What distance should you zero the sights or optic on your AR-15 style rifle? For the flattest, set-it-and-forget-it trajectory, zero your red dot, holographic, and backup sights at 50 yards. Trust us, or keep reading to find out why.
When adding a red-dot optic and backup sights you will want to:
- Choose the best optic and backup sights for your needs.
- Decide if you want your backup sights cowitnessed or in the lower 1/3 of the optic’s window.
- Install your electronic optic onto your rifle and add backup sights just in case your electronic optic fails. (Don’t forget to use Loctite thread locker on all the screws.)
- Choose the best “battle zero” (BZ) for your rifle, and then zero it at the range.
- Co-witness the backup sights with the reticle of the electronic sight, or if you chose a lower 1/3 witness, then zero your backup sights independently.
- Carry spare batteries with the rifle, such as in the grip or in your support gear.
Red Dot Sights (RDS) and Holographic Weapons Sights (HWS):
Shooting from CQB distances out to 200 meters and beyond can greatly be aided with the use of red-dot or holographic electronic optics. They are much easier to shoot with than traditional iron sights.
Buy quality gear. Cheap sights may not be bright enough to be seen on bright, sunny days. Also, they may not be handle the rough and tumble abuse from run’n and gun’n… mounts may break off, electronics may fail, or glass may easily crack.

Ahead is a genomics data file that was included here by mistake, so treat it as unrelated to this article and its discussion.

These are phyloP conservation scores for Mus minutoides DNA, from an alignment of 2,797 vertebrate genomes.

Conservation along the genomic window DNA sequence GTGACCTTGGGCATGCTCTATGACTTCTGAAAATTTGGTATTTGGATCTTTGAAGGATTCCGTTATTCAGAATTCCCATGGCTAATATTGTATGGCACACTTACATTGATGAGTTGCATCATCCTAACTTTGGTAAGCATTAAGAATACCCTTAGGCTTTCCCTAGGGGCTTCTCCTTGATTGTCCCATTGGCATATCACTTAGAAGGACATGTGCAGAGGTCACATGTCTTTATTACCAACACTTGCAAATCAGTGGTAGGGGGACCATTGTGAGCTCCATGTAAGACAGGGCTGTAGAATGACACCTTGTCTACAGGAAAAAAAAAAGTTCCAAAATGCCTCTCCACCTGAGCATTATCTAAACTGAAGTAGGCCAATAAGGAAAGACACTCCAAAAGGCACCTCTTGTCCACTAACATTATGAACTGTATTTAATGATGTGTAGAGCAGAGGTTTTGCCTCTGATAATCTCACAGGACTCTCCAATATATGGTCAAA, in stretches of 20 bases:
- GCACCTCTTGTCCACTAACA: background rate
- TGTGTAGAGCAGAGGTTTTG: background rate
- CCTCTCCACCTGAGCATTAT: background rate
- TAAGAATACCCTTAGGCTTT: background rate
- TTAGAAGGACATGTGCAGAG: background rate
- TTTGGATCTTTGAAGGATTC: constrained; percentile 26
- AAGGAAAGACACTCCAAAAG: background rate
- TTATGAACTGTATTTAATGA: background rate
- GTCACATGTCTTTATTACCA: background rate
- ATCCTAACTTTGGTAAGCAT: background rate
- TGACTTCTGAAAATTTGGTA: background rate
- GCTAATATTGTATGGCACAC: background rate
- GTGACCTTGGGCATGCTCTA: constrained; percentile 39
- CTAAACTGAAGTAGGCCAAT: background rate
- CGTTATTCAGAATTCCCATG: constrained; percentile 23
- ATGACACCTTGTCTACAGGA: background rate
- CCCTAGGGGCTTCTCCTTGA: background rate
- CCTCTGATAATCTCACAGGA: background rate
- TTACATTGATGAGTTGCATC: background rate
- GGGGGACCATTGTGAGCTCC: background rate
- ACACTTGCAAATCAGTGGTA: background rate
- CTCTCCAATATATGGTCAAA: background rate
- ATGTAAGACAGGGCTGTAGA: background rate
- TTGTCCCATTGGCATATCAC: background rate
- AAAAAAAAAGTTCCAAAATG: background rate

As with all firearm accessories, make sure to use Loctite on all screw threads. You optic’s mounts will eventually vibrate loose. You will have to remount and rezero your optic.
Backup “Iron” Sights (BUIS):
If you are going to use backup sights as a redundancy for your red-dot sight (RDS) or holographic sight, zero the optic first (reason discussed below). Then pop up your backup sights and match them to optic’s reticle so that the front sight post bisects the red-dot aiming reticle while looking through the sights.
If you are going to use backup sights as a stand alone aiming system, zero them at 50 yards. Zero as accurately as possible, but do not get frustrated if they are slightly off.
This page does not pertain to A2 style AR-15 sights that are adjustable for different ranges.
Be sure to use Loctite thread locker on the sight’s screws when mounting them to your rifle.
What Distance To Zero Your RDS and BUIS:
- 50/220 Yard Zero
- USMC 36/300 Yard Zero
- USMC 200 Yard Zero